How to Get Better at a Skill… Do Worse
“It’s not necessarily the amount of time you spend at practice that counts; it’s what you put into the practice.” –Eric Lindros
I recently read a really spectacular book that talks about how skill is acquired and the basis of the book stemmed from a study by Australian music psychologists Gary McPherson and James Renwick.
One of their prized findings can be found of a girl called Clarissa (not her real name) playing the clarinet on a video they titled “The Girl Who Did a Month’s Worth of Practice in Six Minutes” – which sounds pretty shocking until you realize that they’re right… and then it’s even *MORE* shocking.
At a fundamental level we wonder why some people do better at certain skills and others do not. How is it that a lone Russian tennis court produces more top-twenty women players than the entire US?
How is it that the tiny island of the Dominican Republic now accounts for one in nine of major league baseball players? How is it that these places can continually pump out world class athletes? Are people in these places magically better? What is it that they do?
Well, answering that whole question would take a whole book (or a LOT of books actually), all I’m going to focus on is the mistake principle.
The Mistake Principle
Most of us hate making mistakes. We spend the better part of our waking hours trying to avoid them. When we do make them we try to get out of the mistake as quickly as possible.
The problem with this is mistakes are how we learn. Watching a baby learn to walk we don’t give the baby 10 tries and then we make them stop. We don’t let the baby try 100 times or a 1,000 times. We just keep letting the baby make mistakes until they can walk.
If the same problem was set in front of an adult it would look something like this:
“Ok, I want you to learn something incredibly difficult. You won’t get it right for a couple years and every time you try and fail, people will laugh at you. Now, go ahead and start learning…”
That’s the problem babies face, and yet, they don’t care. They keep plugging along trying to walk until they get it. For an adult, most of us would be mortified at the thought of learning the above “skill”. So why is it that when we train do we constantly avoid mistakes?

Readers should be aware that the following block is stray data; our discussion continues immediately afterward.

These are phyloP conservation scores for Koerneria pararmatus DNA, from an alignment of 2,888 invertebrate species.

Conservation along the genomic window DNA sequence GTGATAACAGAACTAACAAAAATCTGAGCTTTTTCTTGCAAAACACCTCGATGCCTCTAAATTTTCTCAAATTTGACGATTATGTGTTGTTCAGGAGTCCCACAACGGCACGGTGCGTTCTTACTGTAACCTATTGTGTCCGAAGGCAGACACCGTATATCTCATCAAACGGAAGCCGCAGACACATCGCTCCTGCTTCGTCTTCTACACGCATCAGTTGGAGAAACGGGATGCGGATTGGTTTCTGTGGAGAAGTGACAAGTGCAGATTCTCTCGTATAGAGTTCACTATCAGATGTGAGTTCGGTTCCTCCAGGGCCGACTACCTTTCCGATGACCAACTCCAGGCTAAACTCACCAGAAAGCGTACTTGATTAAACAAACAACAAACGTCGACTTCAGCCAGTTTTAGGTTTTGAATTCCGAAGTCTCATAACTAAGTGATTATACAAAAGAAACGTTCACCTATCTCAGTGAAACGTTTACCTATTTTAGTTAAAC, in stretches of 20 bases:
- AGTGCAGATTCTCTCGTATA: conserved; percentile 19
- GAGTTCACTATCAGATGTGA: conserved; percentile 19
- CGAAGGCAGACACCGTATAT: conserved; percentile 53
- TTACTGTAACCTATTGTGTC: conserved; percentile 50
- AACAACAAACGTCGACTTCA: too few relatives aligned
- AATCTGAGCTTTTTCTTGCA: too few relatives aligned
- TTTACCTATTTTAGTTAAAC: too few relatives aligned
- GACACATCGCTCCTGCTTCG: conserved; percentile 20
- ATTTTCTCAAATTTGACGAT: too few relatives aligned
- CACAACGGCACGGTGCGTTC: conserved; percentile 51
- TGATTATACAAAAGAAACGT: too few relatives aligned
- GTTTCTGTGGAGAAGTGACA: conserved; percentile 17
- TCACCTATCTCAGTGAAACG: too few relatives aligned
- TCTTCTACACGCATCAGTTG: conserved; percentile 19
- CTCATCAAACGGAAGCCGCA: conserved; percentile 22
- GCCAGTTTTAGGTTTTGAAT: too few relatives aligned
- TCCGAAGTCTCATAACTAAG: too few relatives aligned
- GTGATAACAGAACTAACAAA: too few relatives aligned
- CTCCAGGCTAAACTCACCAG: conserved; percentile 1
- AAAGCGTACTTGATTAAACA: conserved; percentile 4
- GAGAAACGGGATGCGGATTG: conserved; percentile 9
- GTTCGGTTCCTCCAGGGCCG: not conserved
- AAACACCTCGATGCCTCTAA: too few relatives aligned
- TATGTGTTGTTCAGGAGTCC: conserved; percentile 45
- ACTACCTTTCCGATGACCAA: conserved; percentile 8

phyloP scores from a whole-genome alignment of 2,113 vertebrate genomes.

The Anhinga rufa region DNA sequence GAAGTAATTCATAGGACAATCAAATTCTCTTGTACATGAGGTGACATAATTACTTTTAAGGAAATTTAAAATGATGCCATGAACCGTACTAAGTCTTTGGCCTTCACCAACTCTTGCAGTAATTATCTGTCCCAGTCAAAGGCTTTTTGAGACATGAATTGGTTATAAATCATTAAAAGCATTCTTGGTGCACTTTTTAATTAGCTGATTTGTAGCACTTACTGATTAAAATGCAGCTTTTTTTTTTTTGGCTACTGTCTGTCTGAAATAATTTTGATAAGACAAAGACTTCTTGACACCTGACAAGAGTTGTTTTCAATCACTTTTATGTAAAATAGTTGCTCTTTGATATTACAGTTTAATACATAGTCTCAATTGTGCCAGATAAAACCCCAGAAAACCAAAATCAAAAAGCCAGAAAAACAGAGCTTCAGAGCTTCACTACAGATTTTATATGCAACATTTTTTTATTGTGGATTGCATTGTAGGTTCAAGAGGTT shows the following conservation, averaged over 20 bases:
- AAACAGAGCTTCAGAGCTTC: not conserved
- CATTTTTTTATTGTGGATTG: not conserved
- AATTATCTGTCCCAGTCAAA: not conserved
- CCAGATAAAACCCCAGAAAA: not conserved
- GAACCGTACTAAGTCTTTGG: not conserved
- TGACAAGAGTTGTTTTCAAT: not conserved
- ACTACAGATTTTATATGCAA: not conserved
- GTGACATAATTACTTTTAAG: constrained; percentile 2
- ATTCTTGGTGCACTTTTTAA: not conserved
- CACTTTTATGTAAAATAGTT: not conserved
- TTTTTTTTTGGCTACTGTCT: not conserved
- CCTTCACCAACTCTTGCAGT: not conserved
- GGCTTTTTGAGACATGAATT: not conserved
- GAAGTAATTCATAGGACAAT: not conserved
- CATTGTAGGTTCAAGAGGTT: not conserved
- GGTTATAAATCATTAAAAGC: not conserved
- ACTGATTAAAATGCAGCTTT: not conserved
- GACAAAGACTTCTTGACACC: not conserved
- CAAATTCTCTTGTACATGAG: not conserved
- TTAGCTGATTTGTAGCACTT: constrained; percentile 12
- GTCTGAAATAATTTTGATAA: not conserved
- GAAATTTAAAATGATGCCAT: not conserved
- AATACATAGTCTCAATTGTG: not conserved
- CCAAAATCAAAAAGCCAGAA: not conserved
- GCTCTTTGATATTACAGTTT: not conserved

Of course, babies don’t make conscious mistakes. They just make them in the course of learning. Same with us. I don’t care how good you are, how awesome your skillset is, there is always more to learn and fix. Not just neat techniques, but in simple basic things. And we can look at some simple things in two examples:
Example #1: You have a habit of dropping your hands after your punches
Pretty common problem actually. Most people will try to fix this problem by throwing a million punches and then trying to keep your hands up. So let’s say we pick jab-cross as our combo, and we focus on keeping our hands up at the end. We’ve really cut into our training time by 66% with this method! Thirty-three percent of the time I’m throwing a jab, 33% of the time I’m throwing a cross and only 33% of the time am I actually learning the skill of keeping my hands up. What a waste!
Example #2: Having a hard time finishing a single leg
So you can get the single leg, you can control the leg but no matter what you do, you can’t seem to finish by “running the pipe”. So what does your coach have you do? Single leg your partner 10,000 times. Problem is, you’re cutting into your training again.Thirty-three percent of the time you’re securing the single leg, 33% of the time you’re keeping your posture and 33% of the time you’re trying to “run the pipe.” Again, only a small percentage of the time are we focusing on the actual problem.
Go Slow, Make a Mistake and then CORRECT THE MISTAKE
Go slow is obvious, if you’re trying to fix a mistake by going fast just stop right now. It won’t work. Go slow, learn the skill and then implement the skill once it’s “fixed”.
When you happen upon a mistake, don’t gloss over it or repeat the whole activity again. Stop right there repeat the mistake and then repeat the correction to the mistake 5-10 times. Then resume the activity. When you find the mistake again, go over the correction slowly 5-10 times and then carry on with the activity. Repeat until there isn’t a mistake there anymore.
Doing this will greatly increase your ability to learn. Just like with Clarissa, you don’t need a month to learn something you need about 6 minutes of actual study time. Stop wasting training time and spend more of it learning actual skill!
Be good to one another folks, learn to accept that everyone makes mistakes and to help those that are making them – even if that includes yourself. God bless you boys and girls.
Coach Eric Turner is the Head Instructor at Knoxville Martial Arts Academy in Knoxville, Tenn. He is the author of ProMMAnow.com’s “MMA Coach’s Corner,” a bi-weekly blog in which he shares insight and knowledge gleaned from his years training and working with fighters at all levels. You can learn more about Coach Turner and Knoxville Martial Arts Academy at www.knoxvillemartialartsacademy.com.